By Digital Output Staff
Some of the most notable design software programs are still used today, which is a testament to their capabilities and the benefits they offer designers from all backgrounds. For print service providers (PSPs) offering wide format graphic design services, design software is especially useful.
Above: CorelDRAW Graphics Suite is offered as either a subscription or one-time payment perpetual license.
Features like scaling tools, color management, and building structural components are commonly used in print shops. Additionally, collaborative tools like editing and approving design files are increasingly popular as more employees find themselves working remotely.
Targeting Wide Format
For wide format PSPs, nothing is more helpful during prepress than automation—and the design portion of that process is no exception.
Thinking big when the term wide format is used, John Falsetto, senior director of products, graphics, and productivity, Corel Corporation, says wide format is all about scale. Features like the ability to design in a 1:1 ratio are extremely important, as well as tools that enable design elements to translate into vector format.
“Other important features include the ability to upsample and optimize bitmaps for output. Across the board, you need dependable color management to ensure the final physical product matches what the designer envisioned on screen,” adds Falsetto.
Nick Langford, CEO, AVA CAD/CAM, believes tools to help achieve accurate color management are essential. “It is extremely frustrating for designers to spend hours creating exactly what they want on a computer monitor, and then get something completely different from their wide format machine,” he notes.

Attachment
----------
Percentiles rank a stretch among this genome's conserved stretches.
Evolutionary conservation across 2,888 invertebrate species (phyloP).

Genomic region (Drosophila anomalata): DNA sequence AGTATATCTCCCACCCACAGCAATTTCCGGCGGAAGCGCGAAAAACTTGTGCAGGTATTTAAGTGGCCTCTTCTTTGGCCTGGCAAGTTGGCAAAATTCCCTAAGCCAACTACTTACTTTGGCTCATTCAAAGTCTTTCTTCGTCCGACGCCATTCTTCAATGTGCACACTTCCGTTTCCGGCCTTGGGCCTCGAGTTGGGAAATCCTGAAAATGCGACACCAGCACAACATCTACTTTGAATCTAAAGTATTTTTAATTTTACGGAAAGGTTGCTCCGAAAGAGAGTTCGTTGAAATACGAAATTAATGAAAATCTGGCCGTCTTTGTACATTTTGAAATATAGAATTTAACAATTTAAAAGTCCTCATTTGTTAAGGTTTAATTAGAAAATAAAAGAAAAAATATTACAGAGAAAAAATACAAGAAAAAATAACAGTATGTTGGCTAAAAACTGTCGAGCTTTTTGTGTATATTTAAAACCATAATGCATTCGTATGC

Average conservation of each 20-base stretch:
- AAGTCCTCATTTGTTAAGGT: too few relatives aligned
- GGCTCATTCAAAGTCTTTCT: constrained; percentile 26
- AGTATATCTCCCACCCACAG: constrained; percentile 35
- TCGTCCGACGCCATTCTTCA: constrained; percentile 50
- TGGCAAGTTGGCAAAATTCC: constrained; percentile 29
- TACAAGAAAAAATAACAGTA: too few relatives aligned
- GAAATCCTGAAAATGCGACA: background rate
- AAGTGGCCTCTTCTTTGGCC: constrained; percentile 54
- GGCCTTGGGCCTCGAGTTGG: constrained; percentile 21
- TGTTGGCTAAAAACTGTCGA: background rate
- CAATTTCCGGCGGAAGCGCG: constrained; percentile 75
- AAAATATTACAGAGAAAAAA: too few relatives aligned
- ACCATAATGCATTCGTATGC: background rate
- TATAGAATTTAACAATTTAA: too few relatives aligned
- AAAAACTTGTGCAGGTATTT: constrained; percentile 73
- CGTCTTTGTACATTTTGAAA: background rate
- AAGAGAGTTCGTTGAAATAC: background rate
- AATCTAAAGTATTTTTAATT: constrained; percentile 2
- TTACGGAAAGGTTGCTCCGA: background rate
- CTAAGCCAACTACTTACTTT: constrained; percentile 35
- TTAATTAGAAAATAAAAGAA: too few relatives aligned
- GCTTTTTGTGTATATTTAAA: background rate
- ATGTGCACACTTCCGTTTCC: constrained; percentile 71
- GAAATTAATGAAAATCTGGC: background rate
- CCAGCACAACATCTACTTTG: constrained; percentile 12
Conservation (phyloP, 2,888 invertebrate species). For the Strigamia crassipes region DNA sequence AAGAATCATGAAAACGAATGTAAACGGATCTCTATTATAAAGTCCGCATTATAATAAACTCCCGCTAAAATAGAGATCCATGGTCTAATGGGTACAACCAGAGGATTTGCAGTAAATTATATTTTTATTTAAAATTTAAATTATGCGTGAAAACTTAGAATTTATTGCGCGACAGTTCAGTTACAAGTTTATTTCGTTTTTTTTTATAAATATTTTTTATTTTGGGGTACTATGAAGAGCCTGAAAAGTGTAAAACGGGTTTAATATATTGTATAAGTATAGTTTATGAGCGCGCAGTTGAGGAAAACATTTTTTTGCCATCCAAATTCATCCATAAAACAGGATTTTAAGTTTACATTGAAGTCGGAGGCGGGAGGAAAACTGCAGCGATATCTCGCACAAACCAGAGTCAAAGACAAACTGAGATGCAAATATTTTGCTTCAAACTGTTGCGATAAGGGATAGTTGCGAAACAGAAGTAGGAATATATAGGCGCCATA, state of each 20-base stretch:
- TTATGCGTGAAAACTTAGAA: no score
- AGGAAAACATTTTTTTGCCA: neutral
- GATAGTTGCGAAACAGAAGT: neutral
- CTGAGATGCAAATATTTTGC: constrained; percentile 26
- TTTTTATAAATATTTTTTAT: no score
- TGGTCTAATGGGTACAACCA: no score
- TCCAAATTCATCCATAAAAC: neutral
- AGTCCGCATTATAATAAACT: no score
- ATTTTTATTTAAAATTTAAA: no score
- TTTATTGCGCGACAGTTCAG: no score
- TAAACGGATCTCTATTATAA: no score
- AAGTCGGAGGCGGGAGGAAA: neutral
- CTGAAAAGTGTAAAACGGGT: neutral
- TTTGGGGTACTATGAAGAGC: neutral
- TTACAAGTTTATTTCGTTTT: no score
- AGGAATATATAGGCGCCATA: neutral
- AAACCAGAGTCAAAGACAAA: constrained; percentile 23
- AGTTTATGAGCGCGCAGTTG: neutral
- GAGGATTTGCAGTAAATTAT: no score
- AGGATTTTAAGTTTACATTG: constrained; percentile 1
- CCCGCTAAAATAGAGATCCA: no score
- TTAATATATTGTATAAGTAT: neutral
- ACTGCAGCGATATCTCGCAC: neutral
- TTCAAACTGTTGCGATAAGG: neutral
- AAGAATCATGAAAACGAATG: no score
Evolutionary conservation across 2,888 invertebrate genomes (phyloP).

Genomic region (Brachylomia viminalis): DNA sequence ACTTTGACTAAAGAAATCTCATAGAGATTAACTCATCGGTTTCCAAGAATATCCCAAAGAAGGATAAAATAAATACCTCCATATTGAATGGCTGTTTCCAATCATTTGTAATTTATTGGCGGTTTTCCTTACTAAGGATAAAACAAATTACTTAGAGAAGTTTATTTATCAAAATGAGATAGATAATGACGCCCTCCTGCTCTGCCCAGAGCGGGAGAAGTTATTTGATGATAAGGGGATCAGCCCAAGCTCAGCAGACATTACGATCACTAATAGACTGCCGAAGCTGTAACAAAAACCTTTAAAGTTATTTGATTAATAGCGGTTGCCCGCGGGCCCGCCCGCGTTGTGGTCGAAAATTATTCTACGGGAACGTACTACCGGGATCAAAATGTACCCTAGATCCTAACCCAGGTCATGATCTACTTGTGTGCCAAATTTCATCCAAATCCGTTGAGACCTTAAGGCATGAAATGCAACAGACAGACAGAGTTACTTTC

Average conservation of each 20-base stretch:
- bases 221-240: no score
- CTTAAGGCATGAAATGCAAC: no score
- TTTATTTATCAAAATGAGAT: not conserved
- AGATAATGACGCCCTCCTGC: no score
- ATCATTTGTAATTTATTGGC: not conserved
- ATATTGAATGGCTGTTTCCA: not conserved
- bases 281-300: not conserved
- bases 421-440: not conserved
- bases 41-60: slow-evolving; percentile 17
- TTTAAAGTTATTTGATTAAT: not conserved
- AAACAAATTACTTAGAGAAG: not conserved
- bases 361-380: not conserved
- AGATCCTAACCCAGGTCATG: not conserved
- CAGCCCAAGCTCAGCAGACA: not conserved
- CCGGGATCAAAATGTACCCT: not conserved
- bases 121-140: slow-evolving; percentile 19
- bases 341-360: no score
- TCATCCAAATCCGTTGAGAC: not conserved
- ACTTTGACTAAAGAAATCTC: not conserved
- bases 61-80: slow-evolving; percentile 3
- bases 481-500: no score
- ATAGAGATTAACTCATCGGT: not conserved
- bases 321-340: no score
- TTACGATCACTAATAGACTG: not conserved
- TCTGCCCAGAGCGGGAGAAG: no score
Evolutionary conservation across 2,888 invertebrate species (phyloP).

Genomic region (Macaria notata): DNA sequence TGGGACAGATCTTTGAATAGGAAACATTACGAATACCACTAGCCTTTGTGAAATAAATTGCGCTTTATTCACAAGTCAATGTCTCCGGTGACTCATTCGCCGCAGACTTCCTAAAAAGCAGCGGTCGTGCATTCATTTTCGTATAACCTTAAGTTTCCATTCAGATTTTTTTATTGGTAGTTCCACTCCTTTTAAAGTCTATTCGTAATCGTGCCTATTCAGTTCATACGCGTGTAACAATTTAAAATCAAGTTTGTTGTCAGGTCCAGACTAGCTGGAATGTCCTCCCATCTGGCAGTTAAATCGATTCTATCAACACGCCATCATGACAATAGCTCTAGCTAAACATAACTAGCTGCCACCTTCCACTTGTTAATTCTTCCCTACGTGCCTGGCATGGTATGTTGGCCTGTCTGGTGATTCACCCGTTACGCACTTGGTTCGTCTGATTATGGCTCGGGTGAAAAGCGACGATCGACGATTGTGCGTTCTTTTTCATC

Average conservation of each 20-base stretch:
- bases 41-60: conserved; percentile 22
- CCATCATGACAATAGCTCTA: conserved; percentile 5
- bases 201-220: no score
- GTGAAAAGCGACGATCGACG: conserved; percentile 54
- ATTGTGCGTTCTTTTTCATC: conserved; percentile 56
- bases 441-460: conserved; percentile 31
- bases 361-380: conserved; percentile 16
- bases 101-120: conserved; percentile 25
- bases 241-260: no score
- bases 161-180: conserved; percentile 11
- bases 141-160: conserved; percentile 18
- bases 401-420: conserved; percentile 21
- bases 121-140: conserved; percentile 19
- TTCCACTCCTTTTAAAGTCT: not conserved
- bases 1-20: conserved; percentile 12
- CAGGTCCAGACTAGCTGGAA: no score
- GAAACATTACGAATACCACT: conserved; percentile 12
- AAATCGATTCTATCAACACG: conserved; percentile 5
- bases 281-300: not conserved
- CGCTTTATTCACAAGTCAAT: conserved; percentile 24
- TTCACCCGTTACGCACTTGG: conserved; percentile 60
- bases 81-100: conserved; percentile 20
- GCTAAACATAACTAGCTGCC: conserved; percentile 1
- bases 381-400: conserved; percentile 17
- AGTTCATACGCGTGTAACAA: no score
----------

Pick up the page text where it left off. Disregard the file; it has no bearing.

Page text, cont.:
In addition to managing CMYK correctly, Langford says color management should address the accurate handling of spot colors as well as dedicated fall ons—where one color prints on top of another—in continuous tone designs.
Another design element to consider is structural, especially in point of purchase (POP) display and packaging—both applications wide format PSPs offer. “The more significant value of this type of software is the capability of dealing with structural designs, which sometimes become difficult to conceptualize for a typical graphic designer,” says Roberto Rodriguez, director, Digital Graphic Systems (DGS).
“With the rise of on demand packaging and the need for personalization, design software for wide format printers needs to optimize workflows to prove cost efficient. Realistic, three-dimensional (3D) visualization of the material’s characteristics, artwork variants, and finishing effects helps save time, eliminate errors, and reduce sample-making costs,” agrees Boriana Stoimenova, head of packaging, EngView Systems. This includes features that allow graphic designers to create artwork over the dieline and proof the graphical and structural design in 3D.
Looking at New
Software manufacturers constantly update their product solutions.
AVA includes dozens of tools for material design, including managing complex step-and-repeat designs. Langford shares that a growing area of popularity is 3D design and printing. “This is sometimes referred to as 2.5D to distinguish it from the sort of the printers that actually print 3D objects. Wide format digital printing for home decoration is increasingly incorporating textures into the print.”
CorelDRAW Graphics Suite 2020 introduces an artificial intelligence (AI)-based PowerTRACE tool. This updated tool coverts bitmaps to vector to make them easily resizable for wide format. With the upsampling and artifact removal powered by AI, Falsetto says the graphics are better prepped for large format output.